You can also continue north along the ridge (some easy scrambling), via one more culmination, to the peak of Aleko (2713 m), follow a bit further north and walk down the steep grassy slopes to the Musala hut (1.15-1.30 h from Musala).
Another possibility is to go south via Bliznacite (The Twins) (2777 and 2779 m), Mariški vrh (2765 m) and Ovčarec (2768 m) to the col Džanka above the hut Grnčar (4-5 hours from the Musala peak). Together with the normal route from Musala hut, this route is a part of the Rila traverse.
Essential gear & When to climb
Good hiking boots, standard hiking clothes and equipment, lots of water.
The route can be hiked/climbed all year round, weather permitting. In winter conditions you'll need crampons, ice axe and full winter gear.
The peaks on the Musala ridge are connected by high cols, so you will not lose much elevation when making your way from one summit to the other, but the whole route is long and without a good path, so it can be exhausting for one, especially in a hot summer. There is no water on the ridge. Sometimes tea can be bought at Musala (but don't take it for granted). The scrambling sections do not require any special gear.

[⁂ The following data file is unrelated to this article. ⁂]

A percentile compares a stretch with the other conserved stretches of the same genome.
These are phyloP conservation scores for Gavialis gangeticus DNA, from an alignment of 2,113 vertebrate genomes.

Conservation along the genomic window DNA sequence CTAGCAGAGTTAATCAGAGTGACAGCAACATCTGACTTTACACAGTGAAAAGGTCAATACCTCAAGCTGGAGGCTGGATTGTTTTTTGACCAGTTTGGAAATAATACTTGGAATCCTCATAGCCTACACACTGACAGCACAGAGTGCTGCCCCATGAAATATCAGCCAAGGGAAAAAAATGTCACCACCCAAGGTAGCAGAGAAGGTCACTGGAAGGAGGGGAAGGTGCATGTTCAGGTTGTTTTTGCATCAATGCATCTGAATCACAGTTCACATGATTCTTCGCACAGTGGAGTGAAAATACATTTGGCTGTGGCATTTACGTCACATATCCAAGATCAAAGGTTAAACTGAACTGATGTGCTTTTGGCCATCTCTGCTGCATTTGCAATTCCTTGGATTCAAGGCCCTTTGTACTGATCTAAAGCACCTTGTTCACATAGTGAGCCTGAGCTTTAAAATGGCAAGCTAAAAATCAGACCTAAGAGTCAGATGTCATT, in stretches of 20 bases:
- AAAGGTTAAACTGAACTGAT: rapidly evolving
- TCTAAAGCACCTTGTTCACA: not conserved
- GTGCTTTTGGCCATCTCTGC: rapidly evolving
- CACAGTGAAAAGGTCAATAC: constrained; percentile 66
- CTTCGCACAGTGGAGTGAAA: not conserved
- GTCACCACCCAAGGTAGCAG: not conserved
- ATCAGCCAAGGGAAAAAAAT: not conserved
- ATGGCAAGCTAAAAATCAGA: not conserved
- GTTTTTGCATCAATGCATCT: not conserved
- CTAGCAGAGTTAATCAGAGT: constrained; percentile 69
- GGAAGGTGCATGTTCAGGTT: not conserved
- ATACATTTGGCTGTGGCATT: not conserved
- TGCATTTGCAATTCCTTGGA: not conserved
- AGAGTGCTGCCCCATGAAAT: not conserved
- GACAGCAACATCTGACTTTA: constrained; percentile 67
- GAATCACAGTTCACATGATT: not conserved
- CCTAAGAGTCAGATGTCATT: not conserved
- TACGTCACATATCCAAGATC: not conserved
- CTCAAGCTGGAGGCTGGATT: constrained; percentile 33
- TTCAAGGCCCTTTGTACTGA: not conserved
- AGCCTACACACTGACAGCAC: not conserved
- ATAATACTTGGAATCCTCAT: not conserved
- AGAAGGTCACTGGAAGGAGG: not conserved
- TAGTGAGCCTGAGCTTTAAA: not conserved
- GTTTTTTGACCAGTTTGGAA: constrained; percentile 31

Names of the peaks
Musala means allegedly the Throne of Allah, or it might mean 'closer to God'. Names starting with Mus(s)- can be found elsewhere in the regions historically inhabited by the Turkic tribes (e.g. in Central Asia, or in the Caucasus).
Malka Musala (Little Musala) used to be called Georgi Dimitrov after the famous Bulgarian Communist leader, but unlike Pik Lenina or Kommunizma, the summit did not retain its name after the collapse of Communism in Russia and Eastern Europe.
Ireček bears the name of a renowned Czech Balkanist, Mr Konstantin Ireček, who was also the minister of education in the first independent government of Bulgaria in the late XIX century.
Deno takes its name from the Bulgarian word den, meaning 'day'. In clear mornings the Sun casts purple alpenglow on it, marking the beginning of a new day.
Aleko has been named after Aleko Konstantinov, a XIX century writer, traveller and precursor of Bulgarian mountaineering.